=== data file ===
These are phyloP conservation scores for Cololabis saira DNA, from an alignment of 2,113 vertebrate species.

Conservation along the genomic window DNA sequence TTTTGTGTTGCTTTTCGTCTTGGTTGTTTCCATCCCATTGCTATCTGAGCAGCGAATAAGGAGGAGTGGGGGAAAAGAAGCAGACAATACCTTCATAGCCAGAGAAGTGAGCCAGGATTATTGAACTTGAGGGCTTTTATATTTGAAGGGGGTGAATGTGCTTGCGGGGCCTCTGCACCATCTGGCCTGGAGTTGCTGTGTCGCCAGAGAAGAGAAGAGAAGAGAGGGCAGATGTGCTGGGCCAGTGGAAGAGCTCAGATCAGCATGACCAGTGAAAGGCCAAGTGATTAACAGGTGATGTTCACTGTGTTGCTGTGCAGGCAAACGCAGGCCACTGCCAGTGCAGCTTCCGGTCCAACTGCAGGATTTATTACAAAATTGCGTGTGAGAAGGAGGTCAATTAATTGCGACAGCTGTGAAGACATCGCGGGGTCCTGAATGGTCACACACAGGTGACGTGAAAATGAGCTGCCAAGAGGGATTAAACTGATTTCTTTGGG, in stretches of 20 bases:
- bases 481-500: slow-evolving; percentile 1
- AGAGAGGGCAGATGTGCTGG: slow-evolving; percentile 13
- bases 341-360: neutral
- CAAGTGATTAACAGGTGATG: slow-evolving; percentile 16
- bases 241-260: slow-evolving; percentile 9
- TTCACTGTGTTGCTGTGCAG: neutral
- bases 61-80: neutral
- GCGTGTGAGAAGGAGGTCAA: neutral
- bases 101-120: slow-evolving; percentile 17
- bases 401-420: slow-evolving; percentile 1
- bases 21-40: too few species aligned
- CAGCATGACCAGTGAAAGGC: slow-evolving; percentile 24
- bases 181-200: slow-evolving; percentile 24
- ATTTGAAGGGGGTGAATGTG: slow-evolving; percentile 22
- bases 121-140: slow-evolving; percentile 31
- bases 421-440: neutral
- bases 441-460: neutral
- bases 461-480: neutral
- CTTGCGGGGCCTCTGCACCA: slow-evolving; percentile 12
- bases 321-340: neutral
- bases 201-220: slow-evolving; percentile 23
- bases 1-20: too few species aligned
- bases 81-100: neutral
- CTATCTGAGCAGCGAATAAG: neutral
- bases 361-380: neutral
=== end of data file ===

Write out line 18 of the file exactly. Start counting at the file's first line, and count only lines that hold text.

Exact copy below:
- bases 421-440: neutral